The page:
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Temperature switch for 5A load

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bighand

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I'm trying to put something together to control the heated seat in my car, and have come up with this:

Image1.gif

The idea is to keep the seat at a reasonably constant temperature by switching the heating element off once a preset temperature is reached, and back on once the temp drops slightly.

R1 = NTC thermistor attached to the seat (5-15KΩ in the temperature range I'm interested in.)
R2 = Pot for setting the cutoff point
LOAD = The heating element - a resistive load of approx 2.6Ω @ 12V nominal (automotive, so really anything from 12-15V)

The circuit I based the design on used a relay to switch the load on/off, but I wanted to avoid this as a relay clicking every few seconds would be annoying, so I've replaced it with a MOSFET. This is cobbled together from a variety of sources, so the big question is: Will it work?

I know that the 741 isn't an ideal choice so I looked at using a comparator instead, as suggested by a few people elsewhere, but I don't know how to drive the MOSFET from an open-collector output.
 
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MikeMl

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Several things:
The reason not to use the 741 is because its output will not swing very close to ground or 12V. Use an LM358 instead.

I would configure the opamp with positive feedback (Schmitt Trigger) so that its output snaps between two states, fully high and fully low, so that the FET is either fully on or fully off, with minimum time spent in the transition. Otherwise, the FET will dissipate a large amount of power while the thermistor heats or cools, and you will have to mount it on a large heatsink.

Making an opamp Schmitt Trigger is accomplished by connecting R6 to the + input instead of the - input. The value or R6 should be more like 2meg which will provide just enough hysteresis for the output to snap high/low without shifting the trip point much.

You can leave out R7 and R8. The gate voltage of the FET can be driven directly from the opamp output.
 
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Boncuk

New Member
Hi MikeMI,

R8 makes sense to me. It helps discharging the MosFet's gate when the OpAmp output swings low.

Boncuk
 

MikeMl

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Most Helpful Member
Hi MikeMI,

R8 makes sense to me. It helps discharging the MosFet's gate when the OpAmp output swings low.

Boncuk
Since the LM358 can sink 10mA at Vo=1v, and 0.1mA at Vo=100mV, I figure it can discharge the gate capacitance of the big FET without adding a 10K resistor (which can only sink 0.1mA at 1V) ;)
 
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Boncuk

New Member
Since the LM358 can sink 10mA at Vo=1v, and 0.1mA at Vo=100mV, I figure it can discharge the gate capacitance of the big FET without adding a 10K resistor (which can only sink 0.1mA at 1V) ;)
That's why I normally use a 1K resistor. :D
 

MikeMl

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That's why I normally use a 1K resistor. :D
But then the LM358 must source 12mA when it is driving the NFET gate high. All that does is waste power, and slow the risetime on the gate. Since the threshold for most of these NFETs is about 3-5V, suffice it to say that the 358 can turn the FET hard on, and it can pull the gate low enough to completely turn off the FET without any resistors.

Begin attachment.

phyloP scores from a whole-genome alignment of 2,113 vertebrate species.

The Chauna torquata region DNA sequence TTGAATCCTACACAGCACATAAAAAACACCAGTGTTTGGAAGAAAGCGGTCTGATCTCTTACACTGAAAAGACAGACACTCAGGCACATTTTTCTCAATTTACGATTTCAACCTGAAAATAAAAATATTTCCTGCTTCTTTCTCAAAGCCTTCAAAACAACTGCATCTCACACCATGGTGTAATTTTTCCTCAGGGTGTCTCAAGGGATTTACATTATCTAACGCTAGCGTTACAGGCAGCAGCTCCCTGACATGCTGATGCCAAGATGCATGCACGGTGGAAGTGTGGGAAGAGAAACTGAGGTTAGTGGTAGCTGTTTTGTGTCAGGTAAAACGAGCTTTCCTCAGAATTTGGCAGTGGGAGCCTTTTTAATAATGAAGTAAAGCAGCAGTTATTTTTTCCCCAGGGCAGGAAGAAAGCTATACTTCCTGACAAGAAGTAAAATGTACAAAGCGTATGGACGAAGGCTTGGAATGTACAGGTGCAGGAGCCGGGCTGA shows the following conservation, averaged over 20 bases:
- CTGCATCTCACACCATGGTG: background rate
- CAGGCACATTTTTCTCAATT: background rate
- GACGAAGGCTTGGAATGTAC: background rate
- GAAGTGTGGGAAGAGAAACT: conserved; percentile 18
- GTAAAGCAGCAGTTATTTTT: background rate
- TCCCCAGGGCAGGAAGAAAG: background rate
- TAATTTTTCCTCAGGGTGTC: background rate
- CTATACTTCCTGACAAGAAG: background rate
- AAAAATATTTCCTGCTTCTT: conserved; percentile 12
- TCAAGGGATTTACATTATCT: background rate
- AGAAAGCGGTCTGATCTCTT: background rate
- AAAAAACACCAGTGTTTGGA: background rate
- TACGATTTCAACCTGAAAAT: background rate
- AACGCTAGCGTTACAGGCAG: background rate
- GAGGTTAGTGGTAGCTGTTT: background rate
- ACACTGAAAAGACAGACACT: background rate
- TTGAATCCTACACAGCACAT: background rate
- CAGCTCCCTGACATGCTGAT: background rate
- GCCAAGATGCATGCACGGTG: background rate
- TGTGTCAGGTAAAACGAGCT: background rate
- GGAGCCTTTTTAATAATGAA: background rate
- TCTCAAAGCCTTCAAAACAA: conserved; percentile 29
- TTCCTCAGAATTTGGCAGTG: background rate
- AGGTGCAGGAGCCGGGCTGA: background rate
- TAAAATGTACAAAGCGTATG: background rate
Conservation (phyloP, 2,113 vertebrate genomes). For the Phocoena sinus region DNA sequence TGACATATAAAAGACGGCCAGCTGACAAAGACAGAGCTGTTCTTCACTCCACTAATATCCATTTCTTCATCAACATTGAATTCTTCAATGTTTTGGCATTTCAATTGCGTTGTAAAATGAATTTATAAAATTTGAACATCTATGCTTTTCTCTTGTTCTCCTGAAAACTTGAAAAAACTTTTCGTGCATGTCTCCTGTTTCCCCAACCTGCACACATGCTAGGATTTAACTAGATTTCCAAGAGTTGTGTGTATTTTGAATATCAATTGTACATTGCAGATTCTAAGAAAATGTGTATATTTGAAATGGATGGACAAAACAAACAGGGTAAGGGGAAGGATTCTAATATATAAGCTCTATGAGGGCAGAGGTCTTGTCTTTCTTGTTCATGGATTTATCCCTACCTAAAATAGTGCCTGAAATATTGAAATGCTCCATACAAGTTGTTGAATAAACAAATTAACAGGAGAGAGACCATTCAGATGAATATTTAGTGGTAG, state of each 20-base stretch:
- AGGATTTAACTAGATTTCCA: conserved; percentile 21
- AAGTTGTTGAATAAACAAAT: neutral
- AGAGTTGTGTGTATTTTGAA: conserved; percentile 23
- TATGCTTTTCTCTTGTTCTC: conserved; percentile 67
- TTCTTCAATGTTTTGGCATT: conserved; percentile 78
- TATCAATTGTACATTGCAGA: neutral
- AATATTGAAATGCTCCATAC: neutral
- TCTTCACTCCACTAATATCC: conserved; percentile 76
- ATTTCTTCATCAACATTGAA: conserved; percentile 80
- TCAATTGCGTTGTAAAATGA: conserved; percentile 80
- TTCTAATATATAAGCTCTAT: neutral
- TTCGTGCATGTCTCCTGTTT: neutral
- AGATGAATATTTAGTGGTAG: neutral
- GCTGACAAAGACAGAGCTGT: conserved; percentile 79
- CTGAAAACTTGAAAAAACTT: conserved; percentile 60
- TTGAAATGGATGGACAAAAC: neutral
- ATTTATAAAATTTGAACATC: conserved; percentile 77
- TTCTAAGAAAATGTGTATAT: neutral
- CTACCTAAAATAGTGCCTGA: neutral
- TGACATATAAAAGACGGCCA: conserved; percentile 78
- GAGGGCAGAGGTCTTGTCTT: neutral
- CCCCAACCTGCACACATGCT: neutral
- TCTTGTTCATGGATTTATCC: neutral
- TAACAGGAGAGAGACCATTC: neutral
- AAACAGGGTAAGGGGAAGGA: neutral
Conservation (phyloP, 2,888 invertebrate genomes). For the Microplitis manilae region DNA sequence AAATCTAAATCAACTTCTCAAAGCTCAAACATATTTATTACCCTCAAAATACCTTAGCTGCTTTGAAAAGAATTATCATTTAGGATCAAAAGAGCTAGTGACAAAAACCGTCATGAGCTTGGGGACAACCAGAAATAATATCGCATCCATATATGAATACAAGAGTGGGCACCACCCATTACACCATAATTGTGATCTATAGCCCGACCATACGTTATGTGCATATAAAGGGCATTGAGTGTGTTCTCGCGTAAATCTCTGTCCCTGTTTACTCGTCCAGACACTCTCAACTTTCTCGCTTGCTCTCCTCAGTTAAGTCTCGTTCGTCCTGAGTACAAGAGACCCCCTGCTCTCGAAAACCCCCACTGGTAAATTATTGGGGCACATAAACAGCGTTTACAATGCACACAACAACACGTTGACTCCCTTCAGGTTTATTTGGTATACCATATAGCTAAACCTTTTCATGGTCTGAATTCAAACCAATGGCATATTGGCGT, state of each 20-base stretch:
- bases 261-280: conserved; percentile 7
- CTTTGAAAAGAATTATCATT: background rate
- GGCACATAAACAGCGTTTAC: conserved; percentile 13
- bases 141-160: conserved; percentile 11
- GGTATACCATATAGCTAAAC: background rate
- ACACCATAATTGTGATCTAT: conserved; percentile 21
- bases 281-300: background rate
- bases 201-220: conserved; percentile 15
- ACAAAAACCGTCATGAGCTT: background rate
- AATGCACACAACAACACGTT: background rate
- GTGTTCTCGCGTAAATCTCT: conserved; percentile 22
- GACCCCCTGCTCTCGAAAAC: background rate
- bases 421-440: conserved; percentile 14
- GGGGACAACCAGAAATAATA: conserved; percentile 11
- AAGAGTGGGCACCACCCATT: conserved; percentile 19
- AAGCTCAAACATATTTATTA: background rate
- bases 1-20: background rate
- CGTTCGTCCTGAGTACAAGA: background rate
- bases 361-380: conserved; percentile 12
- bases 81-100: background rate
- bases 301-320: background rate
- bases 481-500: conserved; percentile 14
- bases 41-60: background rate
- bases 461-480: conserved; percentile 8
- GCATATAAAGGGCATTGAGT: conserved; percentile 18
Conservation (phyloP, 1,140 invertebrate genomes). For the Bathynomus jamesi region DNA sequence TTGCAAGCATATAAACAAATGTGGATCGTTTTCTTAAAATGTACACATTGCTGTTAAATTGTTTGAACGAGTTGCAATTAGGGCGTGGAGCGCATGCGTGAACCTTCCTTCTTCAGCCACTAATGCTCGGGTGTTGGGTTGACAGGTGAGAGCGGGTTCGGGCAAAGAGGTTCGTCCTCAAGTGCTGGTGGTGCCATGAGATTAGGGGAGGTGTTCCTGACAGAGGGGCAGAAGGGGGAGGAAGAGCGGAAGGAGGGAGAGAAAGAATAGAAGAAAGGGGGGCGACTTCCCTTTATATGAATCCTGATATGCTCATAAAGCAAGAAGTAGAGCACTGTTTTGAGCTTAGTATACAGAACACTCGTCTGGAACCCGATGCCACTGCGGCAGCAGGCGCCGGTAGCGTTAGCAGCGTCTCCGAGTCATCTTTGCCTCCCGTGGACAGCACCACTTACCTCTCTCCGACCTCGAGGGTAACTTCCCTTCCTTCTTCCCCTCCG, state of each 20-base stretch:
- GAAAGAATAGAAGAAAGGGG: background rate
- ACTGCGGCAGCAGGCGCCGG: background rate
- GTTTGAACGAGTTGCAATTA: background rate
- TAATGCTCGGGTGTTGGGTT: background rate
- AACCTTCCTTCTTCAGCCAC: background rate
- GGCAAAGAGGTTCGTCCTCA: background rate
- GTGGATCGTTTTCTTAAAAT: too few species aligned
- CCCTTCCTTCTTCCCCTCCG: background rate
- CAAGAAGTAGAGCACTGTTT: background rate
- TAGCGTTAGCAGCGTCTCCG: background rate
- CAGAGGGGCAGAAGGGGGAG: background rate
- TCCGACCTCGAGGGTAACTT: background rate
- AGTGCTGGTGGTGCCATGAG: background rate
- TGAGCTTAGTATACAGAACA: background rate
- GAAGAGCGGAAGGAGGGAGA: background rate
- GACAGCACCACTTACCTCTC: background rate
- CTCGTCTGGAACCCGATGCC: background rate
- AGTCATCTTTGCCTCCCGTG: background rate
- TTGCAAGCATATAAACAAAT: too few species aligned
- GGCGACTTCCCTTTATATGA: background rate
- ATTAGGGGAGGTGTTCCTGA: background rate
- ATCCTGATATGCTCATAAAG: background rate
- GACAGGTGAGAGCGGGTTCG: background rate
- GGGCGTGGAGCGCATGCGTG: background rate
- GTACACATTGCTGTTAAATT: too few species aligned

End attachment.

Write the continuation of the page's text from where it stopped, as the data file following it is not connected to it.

Willbe

New Member
The R2/R3 voltage accuracy depends on the 12v accuracy. Auto voltage varies from 11v to 15.5v, plus it has a load dump transient so you might want to use a voltage reference/regulator chip somewhere in this circuit.
 
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bighand

New Member
The entire circuit is powered from the same "12V" source, so won't the outputs from the R1/2/3 and R4/5 voltage dividers both stay the same in relation to each other even if the actual supply voltage changes?
 

MikeMl

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Most Helpful Member
The entire circuit is powered from the same "12V" source, so won't the outputs from the R1/2/3 and R4/5 voltage dividers both stay the same in relation to each other even if the actual supply voltage changes?
Yes, the circuit utilizes a balanced four-arm bridge, whose balance is not effected by the supply voltage. Your circuit will work just fine without a regulator. Load Dumps are just as likely to kill a three-terminal regulator as an LM358. If you are really concerned, put a series 100Ω resistor between the power input and the VCC pin on the 358. Feed the bridge from the downstream side. Feed the seat heater from the upstream side of the 100Ω resistor. Bypass the downsteam side of the 100Ω with a 47uF, 50V capacitor. The RC time constant will take care of most spikes.
 

Willbe

New Member
The entire circuit is powered from the same "12V" source, so won't the outputs from the R1/2/3 and R4/5 voltage dividers both stay the same in relation to each other even if the actual supply voltage changes?
I used to know this stuff!:(
 

MikeMl

Well-Known Member
Most Helpful Member
Like this?

Note the hysteresis on node "p" caused by the current through R4. If that is too much, make R4 even bigger. Note the tricky use of a voltage controlled resistor R2 controlled by V2 to simulate the thermistor heating and cooling.:)
 

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